Dual Diagnosis

Understanding What Dual Diagnosis Is


Dual diagnosis is a term that was created to help describe someone with a mental health disorder and a co-occurring substance use disorder. While the two co-occur, this does not necessarily mean that one caused the other. There are three prevailing theories on why the two might happen together. The first pertains to common risk factors that affect mental health disorders and substance use disorders. These risk factors may be genetic, stress, or trauma related.

The second theory considers how mental health disorders can contribute to the excessive use of drugs and alcohol. Commonly referred to as “self-medicating,” those living with a mental health disorder may use substances to cope with the stress brought on by their symptoms. The third theory examines the effects of substance use disorders and addiction on mental health. This theory believes that regular substance use can change chemical regulation within the brain, increasing the likelihood of developing a mental illness.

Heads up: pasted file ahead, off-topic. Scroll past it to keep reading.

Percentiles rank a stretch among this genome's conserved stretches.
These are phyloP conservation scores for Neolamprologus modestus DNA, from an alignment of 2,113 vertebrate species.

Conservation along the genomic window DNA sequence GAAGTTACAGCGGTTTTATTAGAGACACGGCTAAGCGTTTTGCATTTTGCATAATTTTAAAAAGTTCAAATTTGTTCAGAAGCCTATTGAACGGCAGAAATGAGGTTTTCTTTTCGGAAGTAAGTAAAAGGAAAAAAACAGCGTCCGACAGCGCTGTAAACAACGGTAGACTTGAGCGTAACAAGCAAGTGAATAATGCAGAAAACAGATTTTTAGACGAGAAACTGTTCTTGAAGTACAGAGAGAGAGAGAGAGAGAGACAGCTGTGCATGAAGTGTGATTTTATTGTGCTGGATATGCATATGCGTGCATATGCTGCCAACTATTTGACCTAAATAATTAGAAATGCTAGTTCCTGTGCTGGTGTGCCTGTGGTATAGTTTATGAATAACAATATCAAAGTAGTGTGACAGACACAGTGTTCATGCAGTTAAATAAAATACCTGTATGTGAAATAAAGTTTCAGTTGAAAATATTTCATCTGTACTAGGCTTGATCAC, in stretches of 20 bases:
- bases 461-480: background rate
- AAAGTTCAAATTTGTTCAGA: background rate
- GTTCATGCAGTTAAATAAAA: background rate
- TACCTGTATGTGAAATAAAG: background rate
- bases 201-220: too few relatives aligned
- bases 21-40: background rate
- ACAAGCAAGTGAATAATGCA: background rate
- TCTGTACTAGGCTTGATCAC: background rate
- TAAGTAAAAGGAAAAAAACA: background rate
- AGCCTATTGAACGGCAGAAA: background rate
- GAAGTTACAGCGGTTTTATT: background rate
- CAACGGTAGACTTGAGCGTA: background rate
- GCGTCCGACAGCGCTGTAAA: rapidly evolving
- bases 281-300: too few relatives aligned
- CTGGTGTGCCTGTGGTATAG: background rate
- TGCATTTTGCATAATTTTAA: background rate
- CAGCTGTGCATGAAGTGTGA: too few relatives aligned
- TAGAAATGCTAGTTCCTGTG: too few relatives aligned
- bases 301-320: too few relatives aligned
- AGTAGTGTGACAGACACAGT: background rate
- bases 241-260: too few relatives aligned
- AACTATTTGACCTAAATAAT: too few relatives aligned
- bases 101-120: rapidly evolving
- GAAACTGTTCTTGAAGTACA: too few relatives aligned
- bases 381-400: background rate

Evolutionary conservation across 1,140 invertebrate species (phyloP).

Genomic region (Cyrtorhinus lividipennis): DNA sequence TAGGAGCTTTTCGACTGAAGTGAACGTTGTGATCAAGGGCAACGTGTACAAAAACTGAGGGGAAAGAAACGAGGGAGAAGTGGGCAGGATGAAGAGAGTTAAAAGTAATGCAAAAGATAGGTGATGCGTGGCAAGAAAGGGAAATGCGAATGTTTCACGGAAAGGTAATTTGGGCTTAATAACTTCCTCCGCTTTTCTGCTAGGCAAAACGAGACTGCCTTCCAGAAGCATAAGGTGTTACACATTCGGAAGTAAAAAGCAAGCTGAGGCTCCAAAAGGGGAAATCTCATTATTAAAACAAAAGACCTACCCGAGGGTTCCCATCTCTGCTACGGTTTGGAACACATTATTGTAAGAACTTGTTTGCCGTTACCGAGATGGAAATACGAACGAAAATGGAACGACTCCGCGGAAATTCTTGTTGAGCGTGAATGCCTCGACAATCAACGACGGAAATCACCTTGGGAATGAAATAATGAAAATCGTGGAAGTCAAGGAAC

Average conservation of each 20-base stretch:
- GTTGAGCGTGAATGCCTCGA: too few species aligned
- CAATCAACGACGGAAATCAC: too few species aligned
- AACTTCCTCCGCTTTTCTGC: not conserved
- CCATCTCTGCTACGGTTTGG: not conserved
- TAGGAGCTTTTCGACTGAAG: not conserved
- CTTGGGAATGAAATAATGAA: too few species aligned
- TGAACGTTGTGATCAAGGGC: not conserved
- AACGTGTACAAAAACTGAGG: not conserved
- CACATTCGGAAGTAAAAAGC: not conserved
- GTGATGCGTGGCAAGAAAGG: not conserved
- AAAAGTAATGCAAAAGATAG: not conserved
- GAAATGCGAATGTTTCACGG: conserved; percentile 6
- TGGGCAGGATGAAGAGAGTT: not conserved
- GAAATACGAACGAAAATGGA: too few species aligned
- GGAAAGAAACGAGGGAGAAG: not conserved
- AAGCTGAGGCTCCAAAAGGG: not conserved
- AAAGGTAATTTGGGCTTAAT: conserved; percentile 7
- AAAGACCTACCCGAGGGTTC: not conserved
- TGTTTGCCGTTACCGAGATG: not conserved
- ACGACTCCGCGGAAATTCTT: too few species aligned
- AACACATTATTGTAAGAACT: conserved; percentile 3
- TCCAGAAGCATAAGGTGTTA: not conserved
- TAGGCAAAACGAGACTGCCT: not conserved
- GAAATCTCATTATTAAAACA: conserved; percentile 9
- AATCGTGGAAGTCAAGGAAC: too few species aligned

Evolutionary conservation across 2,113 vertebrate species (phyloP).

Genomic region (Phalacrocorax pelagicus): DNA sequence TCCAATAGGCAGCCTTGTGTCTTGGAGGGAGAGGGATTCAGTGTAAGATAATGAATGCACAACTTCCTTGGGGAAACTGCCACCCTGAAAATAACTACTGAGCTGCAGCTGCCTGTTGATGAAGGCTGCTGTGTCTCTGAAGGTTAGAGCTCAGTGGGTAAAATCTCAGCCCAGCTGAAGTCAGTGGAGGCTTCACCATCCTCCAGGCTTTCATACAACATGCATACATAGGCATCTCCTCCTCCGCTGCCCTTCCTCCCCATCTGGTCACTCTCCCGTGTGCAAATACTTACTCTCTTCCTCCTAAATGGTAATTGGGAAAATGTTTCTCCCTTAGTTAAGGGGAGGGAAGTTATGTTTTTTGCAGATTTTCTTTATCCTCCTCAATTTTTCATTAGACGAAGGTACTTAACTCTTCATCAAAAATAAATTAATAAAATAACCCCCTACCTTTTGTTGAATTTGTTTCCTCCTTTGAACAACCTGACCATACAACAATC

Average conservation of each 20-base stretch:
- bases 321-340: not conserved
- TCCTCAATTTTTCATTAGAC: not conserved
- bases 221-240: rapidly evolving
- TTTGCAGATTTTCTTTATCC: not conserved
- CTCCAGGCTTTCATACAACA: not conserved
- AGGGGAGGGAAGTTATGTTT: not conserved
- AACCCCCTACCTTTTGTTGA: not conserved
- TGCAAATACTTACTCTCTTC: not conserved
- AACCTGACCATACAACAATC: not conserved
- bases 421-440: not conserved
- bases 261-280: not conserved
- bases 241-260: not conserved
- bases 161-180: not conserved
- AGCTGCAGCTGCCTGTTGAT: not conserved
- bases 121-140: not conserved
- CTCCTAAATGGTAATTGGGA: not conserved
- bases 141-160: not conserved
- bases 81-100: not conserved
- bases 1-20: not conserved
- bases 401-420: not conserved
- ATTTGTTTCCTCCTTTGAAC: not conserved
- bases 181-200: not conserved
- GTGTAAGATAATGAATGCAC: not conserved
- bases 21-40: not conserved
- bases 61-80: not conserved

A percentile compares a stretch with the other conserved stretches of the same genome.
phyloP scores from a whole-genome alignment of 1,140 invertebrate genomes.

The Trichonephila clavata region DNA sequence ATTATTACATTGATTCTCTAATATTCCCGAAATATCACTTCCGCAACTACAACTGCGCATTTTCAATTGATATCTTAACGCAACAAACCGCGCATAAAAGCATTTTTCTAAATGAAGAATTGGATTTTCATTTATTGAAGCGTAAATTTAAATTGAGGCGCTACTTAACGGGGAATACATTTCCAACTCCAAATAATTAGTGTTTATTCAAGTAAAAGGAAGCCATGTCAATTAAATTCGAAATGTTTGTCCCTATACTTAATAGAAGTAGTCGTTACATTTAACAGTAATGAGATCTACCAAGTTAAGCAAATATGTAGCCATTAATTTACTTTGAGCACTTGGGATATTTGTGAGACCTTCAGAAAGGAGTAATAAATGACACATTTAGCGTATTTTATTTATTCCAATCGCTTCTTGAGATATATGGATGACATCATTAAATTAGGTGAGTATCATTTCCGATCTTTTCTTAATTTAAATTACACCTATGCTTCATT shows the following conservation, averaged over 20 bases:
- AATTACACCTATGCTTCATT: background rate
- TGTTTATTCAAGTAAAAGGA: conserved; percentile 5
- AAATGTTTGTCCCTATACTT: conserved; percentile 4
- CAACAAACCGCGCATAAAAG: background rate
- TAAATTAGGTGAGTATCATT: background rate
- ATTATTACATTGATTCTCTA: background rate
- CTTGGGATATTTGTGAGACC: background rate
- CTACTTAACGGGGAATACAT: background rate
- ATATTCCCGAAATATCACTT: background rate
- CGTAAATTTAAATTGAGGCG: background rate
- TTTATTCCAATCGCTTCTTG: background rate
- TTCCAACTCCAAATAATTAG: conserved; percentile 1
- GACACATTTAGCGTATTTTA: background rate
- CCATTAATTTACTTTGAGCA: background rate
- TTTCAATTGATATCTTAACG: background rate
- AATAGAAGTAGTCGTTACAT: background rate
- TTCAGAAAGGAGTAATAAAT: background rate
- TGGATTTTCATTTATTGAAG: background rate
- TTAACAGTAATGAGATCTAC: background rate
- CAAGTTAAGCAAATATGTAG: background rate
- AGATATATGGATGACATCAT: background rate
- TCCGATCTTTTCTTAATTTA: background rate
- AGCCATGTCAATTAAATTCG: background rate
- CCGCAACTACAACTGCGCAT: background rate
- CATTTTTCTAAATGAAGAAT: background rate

There are several answers to the question: what is dual diagnosis treatment?

The first step to determining what treatment will look like is to undergo a psychiatric evaluation or intake exam so that doctors may determine how someone’s substance abuse might affect their mental health and vice versa. Mental health disorders commonly associated with dual diagnosis are:

  • Attention-deficit hyperactivity disorder (ADHD)
  • Borderline personality disorder
  • Depression
  • Bipolar disorder
  • Obsessive-compulsive disorder
  • Eating disorder
  • Schizophrenia
  • Post-traumatic stress disorder
  • Generalized anxiety disorder

As one might assume, each of these disorders is treated in a particular way. Treatment will, therefore, be highly dependent on one, the substance being abused, and two, the mental health disorder affecting the patient. Once doctors have identified the combination creating a dual diagnosis, they will begin working with patients to develop a treatment plan. Within treatment, patients are likely to undergo various individual and group therapy, addiction counseling, and group activities and exercises that strengthen non-drug-related coping mechanisms.